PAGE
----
Why You're Getting Spots On Your Face

December 12, 2017

Your skin has a great way of letting you know when something is imbalanced in your system. Usually, this signal is a helpful breakout of... spots! Thank you skin.

 

But did you know that the location of the spots gives you a clue about why you have them?

 

The below are some common reasons why your skin might be more aggravated than usual, but this isn't a scientific diagnosis. If you're having problems with your skin you can always book a completely free, no-obligation skin consultation with our of our therapists. 

 

Spots on your cheeks

Spots on your cheeks can be very painful, especially if they are related to a deeper dermatological issue, such as acne. They are also sometimes difficult to conceal, which leads people to worry the most about these kinds of spots.

 

Spots on the cheeks can be as a result of your diet. Too much meat, sugar and dairy products can all contribute to spots cropping up on your cheeks.

 

Cow’s milk can cause your blood sugar to spike, which can cause inflammation (and therefore pimples.) It also increases insulin levels, which means your skin produces more oil (sebum) and can potentially contain hormones from the cow which also trigger oil production. 

 

Sugar has also been linked to outbreaks for the same reason as cow's milk: it causes your blood sugar to spike, causing a production in insulin and therefore increasing the amount of oil your skin produces.

 

Spots on your forehead

Forehead spots can also be caused by a bad diet, especially if you have been consuming more alcohol or saturated fats. 

 

Red meat can cause your body to increase its testosterone production. For those who are sensitive to testosterone, this can cause pimples and breakouts.

 

Another common cause of forehead spots is your hair, especially if you are wearing a full fringe or often have hair on your face. Your hair collects grease from your scalp, as well as from styling products and sweat (yummy!) which then rubs onto your skin, clogging pores and causing a breakout. 

 

Spots on your jaw

Whilst these spots are often easier to cover up, it doesn't make them any less annoying. Your jawline, however, is one of the most common places to get acne, even in adults. 

 

One of the most common reason for jawline spots is a change in your hormones, causing a hormonal imbalance. When your body produces hormones it stimulates the oil production in your skin, which in turn leads to bacteria getting trapped in the pores and causing painful spots.

 

You can help reduce the impact by keeping your hands away from your chin (this is harder than you might think) and trying not to rub your face with dirty hands (this includes touching your phone and then touching your face!)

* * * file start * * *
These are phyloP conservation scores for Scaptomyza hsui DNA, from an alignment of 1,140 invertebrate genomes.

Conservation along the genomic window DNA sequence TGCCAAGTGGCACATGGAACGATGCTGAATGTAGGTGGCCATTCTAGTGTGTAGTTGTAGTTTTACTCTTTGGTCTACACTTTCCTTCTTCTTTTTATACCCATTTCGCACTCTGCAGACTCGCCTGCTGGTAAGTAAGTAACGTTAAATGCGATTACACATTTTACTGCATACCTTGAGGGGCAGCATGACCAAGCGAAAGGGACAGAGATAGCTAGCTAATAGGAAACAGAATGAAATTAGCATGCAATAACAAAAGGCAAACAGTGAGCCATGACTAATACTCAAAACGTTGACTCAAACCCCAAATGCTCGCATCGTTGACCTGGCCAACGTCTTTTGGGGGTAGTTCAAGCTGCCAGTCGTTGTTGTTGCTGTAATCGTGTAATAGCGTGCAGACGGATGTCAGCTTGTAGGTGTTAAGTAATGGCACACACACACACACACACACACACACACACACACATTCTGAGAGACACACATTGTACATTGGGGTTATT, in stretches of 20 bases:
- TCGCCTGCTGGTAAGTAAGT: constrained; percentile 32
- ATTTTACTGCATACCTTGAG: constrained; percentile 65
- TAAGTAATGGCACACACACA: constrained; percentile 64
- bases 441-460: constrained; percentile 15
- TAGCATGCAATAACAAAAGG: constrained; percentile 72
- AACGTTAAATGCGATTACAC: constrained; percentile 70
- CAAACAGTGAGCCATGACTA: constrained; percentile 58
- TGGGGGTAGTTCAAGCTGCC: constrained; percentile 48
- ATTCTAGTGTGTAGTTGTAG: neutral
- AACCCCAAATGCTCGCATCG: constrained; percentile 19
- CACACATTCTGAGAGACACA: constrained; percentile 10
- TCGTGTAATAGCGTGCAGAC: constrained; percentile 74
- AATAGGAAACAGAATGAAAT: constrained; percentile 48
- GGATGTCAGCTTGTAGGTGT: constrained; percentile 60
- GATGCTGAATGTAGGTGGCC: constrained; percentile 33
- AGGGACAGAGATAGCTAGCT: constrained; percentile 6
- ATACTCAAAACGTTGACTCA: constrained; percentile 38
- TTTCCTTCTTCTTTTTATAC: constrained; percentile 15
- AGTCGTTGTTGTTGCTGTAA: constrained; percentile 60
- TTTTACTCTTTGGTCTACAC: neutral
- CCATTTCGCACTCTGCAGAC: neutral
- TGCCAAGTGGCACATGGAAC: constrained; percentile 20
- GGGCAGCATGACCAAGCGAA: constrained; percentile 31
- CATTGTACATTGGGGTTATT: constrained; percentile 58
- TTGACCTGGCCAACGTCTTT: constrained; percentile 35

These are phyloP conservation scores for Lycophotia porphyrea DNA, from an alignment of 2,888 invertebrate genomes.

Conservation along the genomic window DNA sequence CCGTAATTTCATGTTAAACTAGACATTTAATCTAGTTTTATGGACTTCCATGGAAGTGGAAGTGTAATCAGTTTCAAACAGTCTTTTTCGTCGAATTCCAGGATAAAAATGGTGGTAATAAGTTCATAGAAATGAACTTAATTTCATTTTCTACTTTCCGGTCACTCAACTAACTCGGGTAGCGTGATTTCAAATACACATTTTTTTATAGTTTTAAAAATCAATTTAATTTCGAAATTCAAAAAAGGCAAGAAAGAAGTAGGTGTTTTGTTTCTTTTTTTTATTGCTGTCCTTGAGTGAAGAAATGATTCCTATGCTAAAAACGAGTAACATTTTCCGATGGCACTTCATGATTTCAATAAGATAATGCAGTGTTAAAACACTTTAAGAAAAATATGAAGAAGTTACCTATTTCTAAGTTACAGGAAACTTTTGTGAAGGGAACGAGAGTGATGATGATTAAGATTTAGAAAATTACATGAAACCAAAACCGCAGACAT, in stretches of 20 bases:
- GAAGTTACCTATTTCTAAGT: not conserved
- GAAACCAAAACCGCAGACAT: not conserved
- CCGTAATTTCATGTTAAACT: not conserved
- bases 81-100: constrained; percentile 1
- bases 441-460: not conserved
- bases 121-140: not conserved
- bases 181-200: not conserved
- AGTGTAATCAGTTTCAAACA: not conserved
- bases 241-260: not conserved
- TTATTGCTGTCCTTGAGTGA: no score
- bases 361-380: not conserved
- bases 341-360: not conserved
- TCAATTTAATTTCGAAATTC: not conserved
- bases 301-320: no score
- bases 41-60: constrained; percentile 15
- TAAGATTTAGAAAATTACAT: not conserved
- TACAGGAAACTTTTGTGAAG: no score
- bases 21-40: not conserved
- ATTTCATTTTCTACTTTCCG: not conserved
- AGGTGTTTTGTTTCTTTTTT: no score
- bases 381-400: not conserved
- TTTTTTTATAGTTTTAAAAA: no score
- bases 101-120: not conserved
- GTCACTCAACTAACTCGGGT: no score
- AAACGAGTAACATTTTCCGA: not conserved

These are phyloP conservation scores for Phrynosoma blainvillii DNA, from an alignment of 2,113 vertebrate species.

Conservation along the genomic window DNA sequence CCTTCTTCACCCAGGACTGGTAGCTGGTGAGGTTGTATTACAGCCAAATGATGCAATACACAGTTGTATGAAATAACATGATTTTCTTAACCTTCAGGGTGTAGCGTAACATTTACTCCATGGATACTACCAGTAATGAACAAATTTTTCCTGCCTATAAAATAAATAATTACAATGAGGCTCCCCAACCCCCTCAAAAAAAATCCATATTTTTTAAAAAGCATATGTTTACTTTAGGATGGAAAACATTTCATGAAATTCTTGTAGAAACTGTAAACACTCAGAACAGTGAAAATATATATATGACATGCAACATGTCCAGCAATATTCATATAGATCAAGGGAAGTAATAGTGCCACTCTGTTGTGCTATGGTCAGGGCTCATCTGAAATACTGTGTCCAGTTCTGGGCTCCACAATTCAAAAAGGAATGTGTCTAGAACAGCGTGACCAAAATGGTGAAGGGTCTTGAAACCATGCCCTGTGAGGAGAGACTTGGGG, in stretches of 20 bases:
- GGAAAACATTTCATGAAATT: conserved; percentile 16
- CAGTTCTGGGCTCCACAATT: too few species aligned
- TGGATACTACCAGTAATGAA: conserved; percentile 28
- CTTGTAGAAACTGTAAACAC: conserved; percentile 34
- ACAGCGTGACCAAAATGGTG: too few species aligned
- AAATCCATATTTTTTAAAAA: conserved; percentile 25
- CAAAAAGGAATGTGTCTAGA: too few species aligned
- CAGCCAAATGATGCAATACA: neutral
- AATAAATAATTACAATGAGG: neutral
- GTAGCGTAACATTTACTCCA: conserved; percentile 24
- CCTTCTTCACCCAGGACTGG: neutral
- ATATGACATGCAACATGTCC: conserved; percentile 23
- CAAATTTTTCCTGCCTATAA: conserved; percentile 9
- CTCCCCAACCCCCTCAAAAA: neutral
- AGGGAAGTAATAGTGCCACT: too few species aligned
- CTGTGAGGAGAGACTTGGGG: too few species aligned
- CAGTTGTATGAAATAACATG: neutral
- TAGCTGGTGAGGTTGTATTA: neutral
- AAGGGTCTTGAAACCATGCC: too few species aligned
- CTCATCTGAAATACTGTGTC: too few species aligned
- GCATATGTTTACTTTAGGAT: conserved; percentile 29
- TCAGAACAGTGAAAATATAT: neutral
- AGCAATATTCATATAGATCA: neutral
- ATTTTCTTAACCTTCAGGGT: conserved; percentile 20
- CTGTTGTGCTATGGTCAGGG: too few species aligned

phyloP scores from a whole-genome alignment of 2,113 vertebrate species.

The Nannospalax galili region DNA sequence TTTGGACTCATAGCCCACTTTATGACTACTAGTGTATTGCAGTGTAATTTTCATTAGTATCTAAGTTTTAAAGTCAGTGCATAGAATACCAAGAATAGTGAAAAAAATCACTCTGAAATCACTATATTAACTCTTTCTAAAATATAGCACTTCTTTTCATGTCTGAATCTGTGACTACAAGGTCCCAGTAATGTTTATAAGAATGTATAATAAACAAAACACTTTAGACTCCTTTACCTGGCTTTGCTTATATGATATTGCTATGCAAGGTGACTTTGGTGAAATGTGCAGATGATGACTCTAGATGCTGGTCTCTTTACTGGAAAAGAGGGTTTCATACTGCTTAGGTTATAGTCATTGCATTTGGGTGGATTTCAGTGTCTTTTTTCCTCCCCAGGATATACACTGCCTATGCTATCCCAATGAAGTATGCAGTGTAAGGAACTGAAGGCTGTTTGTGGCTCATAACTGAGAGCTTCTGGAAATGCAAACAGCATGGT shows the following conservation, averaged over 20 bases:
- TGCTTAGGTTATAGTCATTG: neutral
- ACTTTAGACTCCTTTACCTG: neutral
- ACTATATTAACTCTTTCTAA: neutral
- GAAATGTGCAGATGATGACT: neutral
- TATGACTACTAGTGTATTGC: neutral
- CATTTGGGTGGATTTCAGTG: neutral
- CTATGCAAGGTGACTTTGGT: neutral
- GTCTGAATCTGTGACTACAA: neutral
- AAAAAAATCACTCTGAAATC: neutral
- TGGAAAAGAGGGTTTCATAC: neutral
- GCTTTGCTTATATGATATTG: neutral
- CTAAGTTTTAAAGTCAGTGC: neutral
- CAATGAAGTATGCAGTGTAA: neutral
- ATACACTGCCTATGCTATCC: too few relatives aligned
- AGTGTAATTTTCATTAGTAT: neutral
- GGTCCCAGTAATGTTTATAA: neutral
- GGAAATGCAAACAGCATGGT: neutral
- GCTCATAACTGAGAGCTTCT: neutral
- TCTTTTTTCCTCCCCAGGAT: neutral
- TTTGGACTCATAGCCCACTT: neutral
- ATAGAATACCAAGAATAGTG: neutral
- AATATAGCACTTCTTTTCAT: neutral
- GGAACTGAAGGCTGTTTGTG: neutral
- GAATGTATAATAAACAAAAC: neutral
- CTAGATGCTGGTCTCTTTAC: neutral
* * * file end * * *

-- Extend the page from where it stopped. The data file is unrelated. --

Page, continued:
Spots on your chin

Surprise, surprise - hormones again! Your chin is another breeding ground for hormone-related spots, so if you're prone to a breakout around the same time each month, you know Mother Nature is to blame.

 

You can't get spots without bacteria, though, so you can try and reduce the amount of bacteria getting into your hormonal and oily pores. Resting your hand on your chin when you're at your desk, in meetings or waiting for the water machine is super common and we're all guilty of it. In the run up to your period (/all of the time if you can remember) try and limit the amount you touch your fingers to your chin, as it will help prevent the spread of bacteria.

 

Spots at the top of your nose

Spots on the top of your nose are usually associated with your liver function, so if you've had a heavy night on the sauce and then notice a breakout... yes! These two things are related!

 

Alcohol and dairy are thought to be the main causes of spots in this area, although it could also be food allergies. If you are worried about a food intolerance, we recommend that you. consult with your doctor as well as booking a free skin consultation with one of our specialists. 


The reasons discussed above are some common reasons why your skin might be more aggravated than usual, but this isn't a scientific diagnosis. If you're having problems with your skin you can always book a completely free, no-obligation skin consultation with our of our therapists. 

 

 

 

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